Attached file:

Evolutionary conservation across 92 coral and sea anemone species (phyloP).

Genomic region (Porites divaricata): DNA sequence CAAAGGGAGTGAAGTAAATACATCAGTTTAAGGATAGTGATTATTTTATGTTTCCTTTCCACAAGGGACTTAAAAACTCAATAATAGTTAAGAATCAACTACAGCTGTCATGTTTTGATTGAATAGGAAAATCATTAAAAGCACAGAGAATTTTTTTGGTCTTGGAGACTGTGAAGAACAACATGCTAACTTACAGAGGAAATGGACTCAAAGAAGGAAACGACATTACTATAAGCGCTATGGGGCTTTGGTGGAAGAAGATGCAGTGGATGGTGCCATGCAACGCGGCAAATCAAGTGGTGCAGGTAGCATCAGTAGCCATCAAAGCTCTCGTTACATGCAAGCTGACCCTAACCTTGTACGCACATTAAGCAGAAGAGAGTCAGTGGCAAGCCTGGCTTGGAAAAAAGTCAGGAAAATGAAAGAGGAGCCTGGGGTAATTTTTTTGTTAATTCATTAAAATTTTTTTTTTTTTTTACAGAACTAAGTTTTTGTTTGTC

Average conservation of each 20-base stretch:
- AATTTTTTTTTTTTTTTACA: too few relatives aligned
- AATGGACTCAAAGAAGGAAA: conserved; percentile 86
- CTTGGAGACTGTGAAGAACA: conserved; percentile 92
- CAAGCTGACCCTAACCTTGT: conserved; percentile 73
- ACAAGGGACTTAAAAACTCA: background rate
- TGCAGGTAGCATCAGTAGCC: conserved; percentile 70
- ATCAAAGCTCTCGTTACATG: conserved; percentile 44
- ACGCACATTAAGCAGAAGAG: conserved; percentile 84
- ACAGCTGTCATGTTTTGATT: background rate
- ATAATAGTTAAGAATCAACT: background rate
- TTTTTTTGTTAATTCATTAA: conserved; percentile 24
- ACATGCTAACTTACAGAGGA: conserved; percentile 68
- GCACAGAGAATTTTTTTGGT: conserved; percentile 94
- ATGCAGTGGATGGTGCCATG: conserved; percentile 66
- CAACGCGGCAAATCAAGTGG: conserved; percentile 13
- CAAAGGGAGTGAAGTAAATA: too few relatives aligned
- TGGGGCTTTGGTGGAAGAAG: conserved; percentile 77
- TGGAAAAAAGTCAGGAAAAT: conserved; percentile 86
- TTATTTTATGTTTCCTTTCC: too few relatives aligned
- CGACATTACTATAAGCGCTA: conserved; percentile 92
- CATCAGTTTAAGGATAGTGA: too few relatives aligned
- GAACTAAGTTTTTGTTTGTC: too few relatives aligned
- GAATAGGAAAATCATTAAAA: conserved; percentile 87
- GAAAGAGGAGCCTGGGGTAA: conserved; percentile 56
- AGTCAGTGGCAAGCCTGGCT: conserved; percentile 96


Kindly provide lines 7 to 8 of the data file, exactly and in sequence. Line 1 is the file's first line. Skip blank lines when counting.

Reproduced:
- CAAGCTGACCCTAACCTTGT: conserved; percentile 73
- ACAAGGGACTTAAAAACTCA: background rate